EHS 2018 special: Wine prices in Anglo-Gascon trade, c.1337-c.1460

Robert Blackmore (University of Southampton)

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Tacuina sanitatis (XIV century)
9-autunno,Taccuino Sanitatis, Casanatense 4182. Available at <https://commons.wikimedia.org/wiki/File:29-autunno,Taccuino_Sanitatis,_Casanatense_4182..jpg>

Episodes of major market volatility are rarely out of the headlines today. Their ramifications, though considerable, are discussed as if these were somehow new, and that they are the result of how economies are structured in our globalised world. Yet prices in international markets in the late middle ages could be just as volatile and have just as far-reaching consequences.

The wine trade between Gascony and England is one key example. Gascony, in modern southwestern France, was part of the medieval duchy of Aquitaine: a territory ruled by the English crown almost without interruption from 1154 to 1453.

Geography and geology permitted the production of just one commodity, wine, and as a result the region was dependent, like so many modern states specialised in fossil fuels or mining, on export earnings to pay for the purchase and import of food and all other goods from distant markets.

My research provides a better understanding of the possible factors that influenced fluctuations in prices, and their knock-on effects. To achieve this, I use wholesale prices in Bordeaux and Libourne from between 1337 and 1466, largely sourced from surviving original documents stored both in the Archives départementales de la Gironde in Bordeaux and the National Archives in London.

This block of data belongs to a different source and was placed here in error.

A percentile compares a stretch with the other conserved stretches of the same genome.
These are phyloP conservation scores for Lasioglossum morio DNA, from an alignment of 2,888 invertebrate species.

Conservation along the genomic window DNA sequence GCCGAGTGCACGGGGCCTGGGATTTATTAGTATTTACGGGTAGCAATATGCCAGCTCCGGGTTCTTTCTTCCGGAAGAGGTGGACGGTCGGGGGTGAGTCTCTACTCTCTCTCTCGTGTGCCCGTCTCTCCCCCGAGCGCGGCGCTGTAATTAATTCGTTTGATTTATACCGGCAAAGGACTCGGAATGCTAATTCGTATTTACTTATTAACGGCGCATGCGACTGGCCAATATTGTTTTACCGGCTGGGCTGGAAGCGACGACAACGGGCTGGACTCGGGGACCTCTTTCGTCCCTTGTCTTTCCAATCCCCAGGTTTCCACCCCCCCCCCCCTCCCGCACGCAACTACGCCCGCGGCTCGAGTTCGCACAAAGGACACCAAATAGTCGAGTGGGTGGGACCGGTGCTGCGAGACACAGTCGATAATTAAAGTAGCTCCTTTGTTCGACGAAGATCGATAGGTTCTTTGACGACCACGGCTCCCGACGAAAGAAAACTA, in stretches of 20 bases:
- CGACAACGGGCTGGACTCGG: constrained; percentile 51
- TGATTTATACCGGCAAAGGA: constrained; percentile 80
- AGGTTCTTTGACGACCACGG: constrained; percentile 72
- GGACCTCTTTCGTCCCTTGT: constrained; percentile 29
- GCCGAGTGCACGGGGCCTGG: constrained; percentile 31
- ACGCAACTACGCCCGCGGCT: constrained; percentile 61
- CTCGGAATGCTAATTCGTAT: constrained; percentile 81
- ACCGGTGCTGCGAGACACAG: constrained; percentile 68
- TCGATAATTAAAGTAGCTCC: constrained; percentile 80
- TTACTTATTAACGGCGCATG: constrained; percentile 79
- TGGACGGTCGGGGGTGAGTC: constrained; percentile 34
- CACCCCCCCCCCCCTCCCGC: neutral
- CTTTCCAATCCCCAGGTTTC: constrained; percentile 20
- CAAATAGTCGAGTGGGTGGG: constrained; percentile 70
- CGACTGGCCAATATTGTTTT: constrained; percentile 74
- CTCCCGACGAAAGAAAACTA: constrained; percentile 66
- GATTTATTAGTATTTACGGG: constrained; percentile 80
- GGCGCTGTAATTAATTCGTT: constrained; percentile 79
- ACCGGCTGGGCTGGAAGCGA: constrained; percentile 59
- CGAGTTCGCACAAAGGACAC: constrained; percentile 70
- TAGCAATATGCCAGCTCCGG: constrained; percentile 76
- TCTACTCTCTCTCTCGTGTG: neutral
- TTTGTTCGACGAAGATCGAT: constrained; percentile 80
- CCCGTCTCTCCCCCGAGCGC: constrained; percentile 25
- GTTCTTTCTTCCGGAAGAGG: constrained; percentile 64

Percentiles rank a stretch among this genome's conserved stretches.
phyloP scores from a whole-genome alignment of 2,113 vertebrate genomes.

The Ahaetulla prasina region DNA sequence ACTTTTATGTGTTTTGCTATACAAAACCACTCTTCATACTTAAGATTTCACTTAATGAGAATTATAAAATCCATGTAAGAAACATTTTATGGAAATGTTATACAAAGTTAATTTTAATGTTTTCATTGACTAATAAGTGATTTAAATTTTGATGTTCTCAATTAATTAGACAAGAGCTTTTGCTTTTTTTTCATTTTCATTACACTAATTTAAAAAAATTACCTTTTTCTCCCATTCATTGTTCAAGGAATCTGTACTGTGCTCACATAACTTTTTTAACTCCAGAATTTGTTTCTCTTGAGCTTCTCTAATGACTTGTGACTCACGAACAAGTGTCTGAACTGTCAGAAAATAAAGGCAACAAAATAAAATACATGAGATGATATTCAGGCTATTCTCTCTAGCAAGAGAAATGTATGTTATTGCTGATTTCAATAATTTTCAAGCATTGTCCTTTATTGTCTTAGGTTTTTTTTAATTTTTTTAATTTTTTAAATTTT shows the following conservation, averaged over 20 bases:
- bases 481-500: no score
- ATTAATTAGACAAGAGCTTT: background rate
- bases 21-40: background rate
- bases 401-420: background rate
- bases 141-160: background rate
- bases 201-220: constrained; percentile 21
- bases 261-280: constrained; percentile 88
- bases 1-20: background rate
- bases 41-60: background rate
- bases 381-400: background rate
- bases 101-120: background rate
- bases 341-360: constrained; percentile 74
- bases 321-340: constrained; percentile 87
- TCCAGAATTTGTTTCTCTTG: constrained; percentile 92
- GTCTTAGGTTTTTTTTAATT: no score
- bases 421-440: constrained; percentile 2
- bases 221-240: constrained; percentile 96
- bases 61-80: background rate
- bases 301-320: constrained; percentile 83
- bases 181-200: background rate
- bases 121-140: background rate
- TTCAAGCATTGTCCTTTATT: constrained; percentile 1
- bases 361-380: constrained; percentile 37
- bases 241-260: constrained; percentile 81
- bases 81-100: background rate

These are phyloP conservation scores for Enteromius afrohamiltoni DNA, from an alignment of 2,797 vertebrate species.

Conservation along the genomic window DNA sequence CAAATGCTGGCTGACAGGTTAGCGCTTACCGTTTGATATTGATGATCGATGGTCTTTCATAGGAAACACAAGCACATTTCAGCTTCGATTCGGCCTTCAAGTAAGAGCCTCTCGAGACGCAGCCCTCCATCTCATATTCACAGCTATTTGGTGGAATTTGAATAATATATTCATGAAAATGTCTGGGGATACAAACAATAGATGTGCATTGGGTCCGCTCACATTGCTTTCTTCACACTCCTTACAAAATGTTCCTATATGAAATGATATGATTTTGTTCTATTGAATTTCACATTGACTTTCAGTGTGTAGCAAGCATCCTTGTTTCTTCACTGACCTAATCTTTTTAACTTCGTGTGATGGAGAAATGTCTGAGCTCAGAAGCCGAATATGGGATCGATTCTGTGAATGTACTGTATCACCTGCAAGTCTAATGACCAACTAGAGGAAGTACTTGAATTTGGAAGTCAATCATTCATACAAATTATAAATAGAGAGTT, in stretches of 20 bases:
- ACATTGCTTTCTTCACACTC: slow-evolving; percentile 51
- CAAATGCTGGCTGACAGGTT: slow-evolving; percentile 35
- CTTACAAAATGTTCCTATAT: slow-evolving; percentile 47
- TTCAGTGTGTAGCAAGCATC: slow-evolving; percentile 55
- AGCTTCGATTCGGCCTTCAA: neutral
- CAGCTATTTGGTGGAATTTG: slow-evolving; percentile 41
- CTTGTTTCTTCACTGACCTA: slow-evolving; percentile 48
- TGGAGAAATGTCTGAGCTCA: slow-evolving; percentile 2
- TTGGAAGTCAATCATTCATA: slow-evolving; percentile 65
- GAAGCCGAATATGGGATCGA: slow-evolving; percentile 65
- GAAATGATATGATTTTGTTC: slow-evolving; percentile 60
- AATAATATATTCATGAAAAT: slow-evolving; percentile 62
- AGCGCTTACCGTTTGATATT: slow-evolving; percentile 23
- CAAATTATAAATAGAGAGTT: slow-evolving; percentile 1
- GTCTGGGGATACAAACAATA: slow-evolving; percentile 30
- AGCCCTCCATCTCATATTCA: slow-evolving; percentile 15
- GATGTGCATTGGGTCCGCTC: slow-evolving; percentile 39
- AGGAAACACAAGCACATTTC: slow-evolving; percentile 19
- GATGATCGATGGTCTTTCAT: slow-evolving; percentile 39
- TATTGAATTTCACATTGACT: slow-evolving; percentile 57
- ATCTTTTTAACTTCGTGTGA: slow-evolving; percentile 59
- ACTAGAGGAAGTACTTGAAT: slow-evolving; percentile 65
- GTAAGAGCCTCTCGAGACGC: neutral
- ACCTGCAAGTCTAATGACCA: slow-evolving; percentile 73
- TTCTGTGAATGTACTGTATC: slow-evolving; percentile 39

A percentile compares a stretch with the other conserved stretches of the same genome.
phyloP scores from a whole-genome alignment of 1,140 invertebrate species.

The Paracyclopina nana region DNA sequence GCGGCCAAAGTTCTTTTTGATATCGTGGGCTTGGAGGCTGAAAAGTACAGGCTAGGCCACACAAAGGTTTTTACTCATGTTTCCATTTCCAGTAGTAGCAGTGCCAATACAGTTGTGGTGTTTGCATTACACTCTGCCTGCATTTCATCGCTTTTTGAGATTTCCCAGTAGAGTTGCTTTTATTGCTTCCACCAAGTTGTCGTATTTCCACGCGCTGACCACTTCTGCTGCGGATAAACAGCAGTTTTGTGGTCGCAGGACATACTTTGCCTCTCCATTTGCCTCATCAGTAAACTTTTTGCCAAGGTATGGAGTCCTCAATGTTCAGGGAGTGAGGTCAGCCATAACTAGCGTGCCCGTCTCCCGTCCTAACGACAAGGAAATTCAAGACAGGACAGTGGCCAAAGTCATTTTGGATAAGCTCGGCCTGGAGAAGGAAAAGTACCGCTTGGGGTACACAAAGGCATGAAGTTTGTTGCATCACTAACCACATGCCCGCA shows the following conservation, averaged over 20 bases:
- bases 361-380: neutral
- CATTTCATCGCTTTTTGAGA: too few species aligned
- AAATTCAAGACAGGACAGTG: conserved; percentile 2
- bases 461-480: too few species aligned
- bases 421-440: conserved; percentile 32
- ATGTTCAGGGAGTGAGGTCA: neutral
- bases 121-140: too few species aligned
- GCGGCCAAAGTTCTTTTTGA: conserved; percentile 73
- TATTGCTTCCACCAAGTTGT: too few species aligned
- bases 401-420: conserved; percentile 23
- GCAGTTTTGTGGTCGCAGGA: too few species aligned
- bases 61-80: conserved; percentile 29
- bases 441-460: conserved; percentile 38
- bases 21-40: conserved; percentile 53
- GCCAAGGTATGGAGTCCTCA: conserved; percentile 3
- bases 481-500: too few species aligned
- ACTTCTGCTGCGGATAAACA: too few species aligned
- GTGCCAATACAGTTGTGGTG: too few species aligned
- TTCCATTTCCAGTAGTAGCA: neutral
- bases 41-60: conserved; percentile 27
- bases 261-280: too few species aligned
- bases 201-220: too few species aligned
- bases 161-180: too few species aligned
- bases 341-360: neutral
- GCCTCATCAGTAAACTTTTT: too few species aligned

As today, extreme climactic events, as well as disruption by war, or demographic catastrophes such as disease or famines, can be understood to cause sudden shifts in supply. Likewise there were abrupt changes in local demand, for example, in 1356 the arrival of a victorious Edward, the Black Prince, with his army laden with ransoms and plunder after the battle of Poitiers, can be observed in the data.

Volatility was exacerbated by government intervention: particularly a 1353 English law that had constrained certain merchants from buying up stock in advance at pre-agreed prices, as would be done in modern markets. Likewise, ill-considered price controls at retail in England probably caused suppressed trade.

Critically, wine was a luxury in northern European ale-drinking societies, where only the rich would tolerate high prices, so any brief disruptions in supply or local demand disproportionately affected the level of exports.

Such characteristics also meant that wine prices were responsive to wider economic shocks in ways that would be well understood today. Monetary policy mattered. England and Gascony used different currencies with a changing exchange rate. As the Gascon livre appreciated against sterling in the two decades after the Black Death (1348-9), prices rose for foreign buyers, then later devaluations, such as in c.1370, 1413-4 and c.1440, made purchases suddenly cheaper, and triggered noticeable increases in English wine imports.

Yet, for Gascony, as in Venezuela today, an over-dependence on foreign imports meant such surges or falls in the value of one single exported commodity resulted in sudden strong trade surpluses or deficits. Foreign currency, then in the form of precious metals, poured in and out of the economy with fluctuations in the wine trade.

This made prices, and by extension, the duchy of Aquitaine’s whole economy, even more unstable. In the end inflation set in as production declined and later years of English Gascony were mired in an economic depression that contributed to the region’s loss to the French crown in 1453 at the end of the Hundred Years’ War.

Late Marriage as a Contributor to the Industrial Revolution in England

by James Foreman-Peck and Peng Zhou (Cardiff University)

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A Wedding at St George’s Church in London. Source: http://www.abc.net.au/news/2017-04-17/wedding-at-st-georges-church-in-london/8443430